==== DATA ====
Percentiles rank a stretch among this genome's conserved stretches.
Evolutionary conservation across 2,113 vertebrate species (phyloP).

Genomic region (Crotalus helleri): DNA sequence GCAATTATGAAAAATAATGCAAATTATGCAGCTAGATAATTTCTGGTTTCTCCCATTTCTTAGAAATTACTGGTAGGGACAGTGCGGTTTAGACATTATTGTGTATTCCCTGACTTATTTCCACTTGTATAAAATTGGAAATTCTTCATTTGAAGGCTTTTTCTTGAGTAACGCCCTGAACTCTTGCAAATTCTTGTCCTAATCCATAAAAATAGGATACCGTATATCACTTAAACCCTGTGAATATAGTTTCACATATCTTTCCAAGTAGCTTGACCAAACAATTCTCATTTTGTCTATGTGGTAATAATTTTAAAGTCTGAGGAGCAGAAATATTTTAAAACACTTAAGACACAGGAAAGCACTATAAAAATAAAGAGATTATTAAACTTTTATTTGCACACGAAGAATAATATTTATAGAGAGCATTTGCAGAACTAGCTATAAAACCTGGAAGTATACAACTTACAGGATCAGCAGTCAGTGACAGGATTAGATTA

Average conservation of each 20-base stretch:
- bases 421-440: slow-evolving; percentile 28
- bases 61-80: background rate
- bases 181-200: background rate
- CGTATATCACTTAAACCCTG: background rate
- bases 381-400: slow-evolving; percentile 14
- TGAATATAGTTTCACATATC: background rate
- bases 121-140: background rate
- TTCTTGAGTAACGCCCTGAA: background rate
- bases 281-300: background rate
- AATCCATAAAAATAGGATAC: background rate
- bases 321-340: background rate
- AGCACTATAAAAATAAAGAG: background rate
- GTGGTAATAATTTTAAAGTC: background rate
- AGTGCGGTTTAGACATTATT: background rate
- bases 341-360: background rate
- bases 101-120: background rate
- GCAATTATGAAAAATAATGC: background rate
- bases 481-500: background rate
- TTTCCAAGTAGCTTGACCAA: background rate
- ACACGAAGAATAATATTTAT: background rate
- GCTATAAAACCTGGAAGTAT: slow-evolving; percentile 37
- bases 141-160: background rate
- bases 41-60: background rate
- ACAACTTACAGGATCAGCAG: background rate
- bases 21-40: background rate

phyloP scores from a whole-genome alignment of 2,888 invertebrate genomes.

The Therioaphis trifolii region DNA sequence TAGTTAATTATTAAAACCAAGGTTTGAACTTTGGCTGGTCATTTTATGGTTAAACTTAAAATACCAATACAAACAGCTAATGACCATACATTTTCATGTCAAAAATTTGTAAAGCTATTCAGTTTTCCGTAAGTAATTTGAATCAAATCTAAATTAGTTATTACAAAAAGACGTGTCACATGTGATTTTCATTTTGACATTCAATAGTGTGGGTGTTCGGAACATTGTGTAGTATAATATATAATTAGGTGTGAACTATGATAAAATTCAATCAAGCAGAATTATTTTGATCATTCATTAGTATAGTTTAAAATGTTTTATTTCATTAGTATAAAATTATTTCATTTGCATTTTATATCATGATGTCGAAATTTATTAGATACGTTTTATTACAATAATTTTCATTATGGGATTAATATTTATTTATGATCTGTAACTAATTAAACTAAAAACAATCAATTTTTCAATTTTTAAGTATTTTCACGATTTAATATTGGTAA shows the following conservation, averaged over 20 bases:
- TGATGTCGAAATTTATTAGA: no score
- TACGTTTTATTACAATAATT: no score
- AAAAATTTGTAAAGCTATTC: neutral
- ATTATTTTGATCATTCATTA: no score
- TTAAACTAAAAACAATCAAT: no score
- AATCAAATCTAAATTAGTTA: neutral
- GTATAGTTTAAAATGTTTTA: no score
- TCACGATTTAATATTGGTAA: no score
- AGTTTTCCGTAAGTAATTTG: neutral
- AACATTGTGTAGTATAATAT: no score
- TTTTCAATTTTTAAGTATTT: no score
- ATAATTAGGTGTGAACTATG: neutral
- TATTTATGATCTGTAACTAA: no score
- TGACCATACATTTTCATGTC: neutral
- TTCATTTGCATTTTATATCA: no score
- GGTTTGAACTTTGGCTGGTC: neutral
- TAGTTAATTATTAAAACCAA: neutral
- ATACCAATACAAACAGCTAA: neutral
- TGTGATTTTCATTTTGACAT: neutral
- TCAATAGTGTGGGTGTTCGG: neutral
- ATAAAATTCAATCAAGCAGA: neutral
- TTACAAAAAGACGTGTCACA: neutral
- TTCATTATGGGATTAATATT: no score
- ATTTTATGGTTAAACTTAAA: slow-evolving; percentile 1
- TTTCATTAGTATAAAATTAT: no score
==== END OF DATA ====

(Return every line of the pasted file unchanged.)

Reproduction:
Percentiles rank a stretch among this genome's conserved stretches.
Evolutionary conservation across 2,113 vertebrate species (phyloP).

Genomic region (Crotalus helleri): DNA sequence GCAATTATGAAAAATAATGCAAATTATGCAGCTAGATAATTTCTGGTTTCTCCCATTTCTTAGAAATTACTGGTAGGGACAGTGCGGTTTAGACATTATTGTGTATTCCCTGACTTATTTCCACTTGTATAAAATTGGAAATTCTTCATTTGAAGGCTTTTTCTTGAGTAACGCCCTGAACTCTTGCAAATTCTTGTCCTAATCCATAAAAATAGGATACCGTATATCACTTAAACCCTGTGAATATAGTTTCACATATCTTTCCAAGTAGCTTGACCAAACAATTCTCATTTTGTCTATGTGGTAATAATTTTAAAGTCTGAGGAGCAGAAATATTTTAAAACACTTAAGACACAGGAAAGCACTATAAAAATAAAGAGATTATTAAACTTTTATTTGCACACGAAGAATAATATTTATAGAGAGCATTTGCAGAACTAGCTATAAAACCTGGAAGTATACAACTTACAGGATCAGCAGTCAGTGACAGGATTAGATTA

Average conservation of each 20-base stretch:
- bases 421-440: slow-evolving; percentile 28
- bases 61-80: background rate
- bases 181-200: background rate
- CGTATATCACTTAAACCCTG: background rate
- bases 381-400: slow-evolving; percentile 14
- TGAATATAGTTTCACATATC: background rate
- bases 121-140: background rate
- TTCTTGAGTAACGCCCTGAA: background rate
- bases 281-300: background rate
- AATCCATAAAAATAGGATAC: background rate
- bases 321-340: background rate
- AGCACTATAAAAATAAAGAG: background rate
- GTGGTAATAATTTTAAAGTC: background rate
- AGTGCGGTTTAGACATTATT: background rate
- bases 341-360: background rate
- bases 101-120: background rate
- GCAATTATGAAAAATAATGC: background rate
- bases 481-500: background rate
- TTTCCAAGTAGCTTGACCAA: background rate
- ACACGAAGAATAATATTTAT: background rate
- GCTATAAAACCTGGAAGTAT: slow-evolving; percentile 37
- bases 141-160: background rate
- bases 41-60: background rate
- ACAACTTACAGGATCAGCAG: background rate
- bases 21-40: background rate

phyloP scores from a whole-genome alignment of 2,888 invertebrate genomes.

The Therioaphis trifolii region DNA sequence TAGTTAATTATTAAAACCAAGGTTTGAACTTTGGCTGGTCATTTTATGGTTAAACTTAAAATACCAATACAAACAGCTAATGACCATACATTTTCATGTCAAAAATTTGTAAAGCTATTCAGTTTTCCGTAAGTAATTTGAATCAAATCTAAATTAGTTATTACAAAAAGACGTGTCACATGTGATTTTCATTTTGACATTCAATAGTGTGGGTGTTCGGAACATTGTGTAGTATAATATATAATTAGGTGTGAACTATGATAAAATTCAATCAAGCAGAATTATTTTGATCATTCATTAGTATAGTTTAAAATGTTTTATTTCATTAGTATAAAATTATTTCATTTGCATTTTATATCATGATGTCGAAATTTATTAGATACGTTTTATTACAATAATTTTCATTATGGGATTAATATTTATTTATGATCTGTAACTAATTAAACTAAAAACAATCAATTTTTCAATTTTTAAGTATTTTCACGATTTAATATTGGTAA shows the following conservation, averaged over 20 bases:
- TGATGTCGAAATTTATTAGA: no score
- TACGTTTTATTACAATAATT: no score
- AAAAATTTGTAAAGCTATTC: neutral
- ATTATTTTGATCATTCATTA: no score
- TTAAACTAAAAACAATCAAT: no score
- AATCAAATCTAAATTAGTTA: neutral
- GTATAGTTTAAAATGTTTTA: no score
- TCACGATTTAATATTGGTAA: no score
- AGTTTTCCGTAAGTAATTTG: neutral
- AACATTGTGTAGTATAATAT: no score
- TTTTCAATTTTTAAGTATTT: no score
- ATAATTAGGTGTGAACTATG: neutral
- TATTTATGATCTGTAACTAA: no score
- TGACCATACATTTTCATGTC: neutral
- TTCATTTGCATTTTATATCA: no score
- GGTTTGAACTTTGGCTGGTC: neutral
- TAGTTAATTATTAAAACCAA: neutral
- ATACCAATACAAACAGCTAA: neutral
- TGTGATTTTCATTTTGACAT: neutral
- TCAATAGTGTGGGTGTTCGG: neutral
- ATAAAATTCAATCAAGCAGA: neutral
- TTACAAAAAGACGTGTCACA: neutral
- TTCATTATGGGATTAATATT: no score
- ATTTTATGGTTAAACTTAAA: slow-evolving; percentile 1
- TTTCATTAGTATAAAATTAT: no score